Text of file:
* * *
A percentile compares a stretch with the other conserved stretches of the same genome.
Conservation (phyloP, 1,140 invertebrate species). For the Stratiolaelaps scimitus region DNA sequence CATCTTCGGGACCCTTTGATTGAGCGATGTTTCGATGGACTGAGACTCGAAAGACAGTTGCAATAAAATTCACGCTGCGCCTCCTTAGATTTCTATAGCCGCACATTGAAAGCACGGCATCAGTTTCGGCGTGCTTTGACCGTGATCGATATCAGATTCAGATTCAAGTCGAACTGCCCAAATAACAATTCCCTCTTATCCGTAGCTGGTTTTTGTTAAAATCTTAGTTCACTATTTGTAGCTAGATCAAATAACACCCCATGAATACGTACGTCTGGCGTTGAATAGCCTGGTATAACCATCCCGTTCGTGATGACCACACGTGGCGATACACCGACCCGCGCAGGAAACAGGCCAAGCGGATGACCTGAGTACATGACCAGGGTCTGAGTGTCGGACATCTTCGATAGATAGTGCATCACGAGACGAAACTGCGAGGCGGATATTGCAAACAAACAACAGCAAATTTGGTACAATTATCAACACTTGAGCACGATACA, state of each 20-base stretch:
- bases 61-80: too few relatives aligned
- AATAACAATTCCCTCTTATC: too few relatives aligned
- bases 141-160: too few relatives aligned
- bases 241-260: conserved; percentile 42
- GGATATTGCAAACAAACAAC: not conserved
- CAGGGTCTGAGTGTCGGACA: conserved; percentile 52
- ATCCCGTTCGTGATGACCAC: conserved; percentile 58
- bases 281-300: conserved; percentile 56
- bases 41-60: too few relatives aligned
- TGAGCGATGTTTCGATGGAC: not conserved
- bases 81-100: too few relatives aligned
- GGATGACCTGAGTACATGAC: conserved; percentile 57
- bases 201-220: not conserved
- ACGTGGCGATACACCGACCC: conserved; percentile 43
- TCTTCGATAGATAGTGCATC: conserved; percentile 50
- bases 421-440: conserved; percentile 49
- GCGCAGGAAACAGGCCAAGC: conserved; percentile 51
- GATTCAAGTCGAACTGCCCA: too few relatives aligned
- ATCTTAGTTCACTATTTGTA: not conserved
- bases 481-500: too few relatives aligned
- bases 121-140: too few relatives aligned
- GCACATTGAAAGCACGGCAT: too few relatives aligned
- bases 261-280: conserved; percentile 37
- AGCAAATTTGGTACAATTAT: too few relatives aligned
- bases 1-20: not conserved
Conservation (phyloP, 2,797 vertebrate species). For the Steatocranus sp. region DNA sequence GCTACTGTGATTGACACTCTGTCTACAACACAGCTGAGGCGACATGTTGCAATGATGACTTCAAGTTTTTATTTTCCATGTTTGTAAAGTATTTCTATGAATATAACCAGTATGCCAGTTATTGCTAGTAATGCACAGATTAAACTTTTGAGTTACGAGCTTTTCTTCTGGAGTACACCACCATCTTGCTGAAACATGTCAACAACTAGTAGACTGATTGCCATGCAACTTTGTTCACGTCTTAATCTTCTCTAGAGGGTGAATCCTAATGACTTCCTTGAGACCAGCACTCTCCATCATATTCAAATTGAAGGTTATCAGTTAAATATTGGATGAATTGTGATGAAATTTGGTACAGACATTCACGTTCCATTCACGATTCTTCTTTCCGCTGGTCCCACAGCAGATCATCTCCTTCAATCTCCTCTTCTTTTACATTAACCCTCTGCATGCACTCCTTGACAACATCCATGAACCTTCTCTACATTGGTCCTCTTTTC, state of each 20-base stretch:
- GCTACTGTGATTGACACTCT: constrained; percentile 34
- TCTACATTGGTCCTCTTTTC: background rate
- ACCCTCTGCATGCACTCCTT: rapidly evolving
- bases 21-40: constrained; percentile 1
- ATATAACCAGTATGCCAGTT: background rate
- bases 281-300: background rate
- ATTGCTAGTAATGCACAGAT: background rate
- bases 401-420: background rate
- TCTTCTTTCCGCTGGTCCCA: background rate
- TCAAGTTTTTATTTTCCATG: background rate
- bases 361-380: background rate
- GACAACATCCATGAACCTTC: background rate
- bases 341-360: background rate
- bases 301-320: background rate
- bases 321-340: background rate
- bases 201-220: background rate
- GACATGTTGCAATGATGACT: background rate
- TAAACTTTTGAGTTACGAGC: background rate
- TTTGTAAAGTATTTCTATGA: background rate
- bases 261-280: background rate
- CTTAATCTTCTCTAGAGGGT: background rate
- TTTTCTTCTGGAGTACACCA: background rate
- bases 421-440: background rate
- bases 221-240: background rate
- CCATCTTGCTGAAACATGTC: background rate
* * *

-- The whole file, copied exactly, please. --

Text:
A percentile compares a stretch with the other conserved stretches of the same genome.
Conservation (phyloP, 1,140 invertebrate species). For the Stratiolaelaps scimitus region DNA sequence CATCTTCGGGACCCTTTGATTGAGCGATGTTTCGATGGACTGAGACTCGAAAGACAGTTGCAATAAAATTCACGCTGCGCCTCCTTAGATTTCTATAGCCGCACATTGAAAGCACGGCATCAGTTTCGGCGTGCTTTGACCGTGATCGATATCAGATTCAGATTCAAGTCGAACTGCCCAAATAACAATTCCCTCTTATCCGTAGCTGGTTTTTGTTAAAATCTTAGTTCACTATTTGTAGCTAGATCAAATAACACCCCATGAATACGTACGTCTGGCGTTGAATAGCCTGGTATAACCATCCCGTTCGTGATGACCACACGTGGCGATACACCGACCCGCGCAGGAAACAGGCCAAGCGGATGACCTGAGTACATGACCAGGGTCTGAGTGTCGGACATCTTCGATAGATAGTGCATCACGAGACGAAACTGCGAGGCGGATATTGCAAACAAACAACAGCAAATTTGGTACAATTATCAACACTTGAGCACGATACA, state of each 20-base stretch:
- bases 61-80: too few relatives aligned
- AATAACAATTCCCTCTTATC: too few relatives aligned
- bases 141-160: too few relatives aligned
- bases 241-260: conserved; percentile 42
- GGATATTGCAAACAAACAAC: not conserved
- CAGGGTCTGAGTGTCGGACA: conserved; percentile 52
- ATCCCGTTCGTGATGACCAC: conserved; percentile 58
- bases 281-300: conserved; percentile 56
- bases 41-60: too few relatives aligned
- TGAGCGATGTTTCGATGGAC: not conserved
- bases 81-100: too few relatives aligned
- GGATGACCTGAGTACATGAC: conserved; percentile 57
- bases 201-220: not conserved
- ACGTGGCGATACACCGACCC: conserved; percentile 43
- TCTTCGATAGATAGTGCATC: conserved; percentile 50
- bases 421-440: conserved; percentile 49
- GCGCAGGAAACAGGCCAAGC: conserved; percentile 51
- GATTCAAGTCGAACTGCCCA: too few relatives aligned
- ATCTTAGTTCACTATTTGTA: not conserved
- bases 481-500: too few relatives aligned
- bases 121-140: too few relatives aligned
- GCACATTGAAAGCACGGCAT: too few relatives aligned
- bases 261-280: conserved; percentile 37
- AGCAAATTTGGTACAATTAT: too few relatives aligned
- bases 1-20: not conserved
Conservation (phyloP, 2,797 vertebrate species). For the Steatocranus sp. region DNA sequence GCTACTGTGATTGACACTCTGTCTACAACACAGCTGAGGCGACATGTTGCAATGATGACTTCAAGTTTTTATTTTCCATGTTTGTAAAGTATTTCTATGAATATAACCAGTATGCCAGTTATTGCTAGTAATGCACAGATTAAACTTTTGAGTTACGAGCTTTTCTTCTGGAGTACACCACCATCTTGCTGAAACATGTCAACAACTAGTAGACTGATTGCCATGCAACTTTGTTCACGTCTTAATCTTCTCTAGAGGGTGAATCCTAATGACTTCCTTGAGACCAGCACTCTCCATCATATTCAAATTGAAGGTTATCAGTTAAATATTGGATGAATTGTGATGAAATTTGGTACAGACATTCACGTTCCATTCACGATTCTTCTTTCCGCTGGTCCCACAGCAGATCATCTCCTTCAATCTCCTCTTCTTTTACATTAACCCTCTGCATGCACTCCTTGACAACATCCATGAACCTTCTCTACATTGGTCCTCTTTTC, state of each 20-base stretch:
- GCTACTGTGATTGACACTCT: constrained; percentile 34
- TCTACATTGGTCCTCTTTTC: background rate
- ACCCTCTGCATGCACTCCTT: rapidly evolving
- bases 21-40: constrained; percentile 1
- ATATAACCAGTATGCCAGTT: background rate
- bases 281-300: background rate
- ATTGCTAGTAATGCACAGAT: background rate
- bases 401-420: background rate
- TCTTCTTTCCGCTGGTCCCA: background rate
- TCAAGTTTTTATTTTCCATG: background rate
- bases 361-380: background rate
- GACAACATCCATGAACCTTC: background rate
- bases 341-360: background rate
- bases 301-320: background rate
- bases 321-340: background rate
- bases 201-220: background rate
- GACATGTTGCAATGATGACT: background rate
- TAAACTTTTGAGTTACGAGC: background rate
- TTTGTAAAGTATTTCTATGA: background rate
- bases 261-280: background rate
- CTTAATCTTCTCTAGAGGGT: background rate
- TTTTCTTCTGGAGTACACCA: background rate
- bases 421-440: background rate
- bases 221-240: background rate
- CCATCTTGCTGAAACATGTC: background rate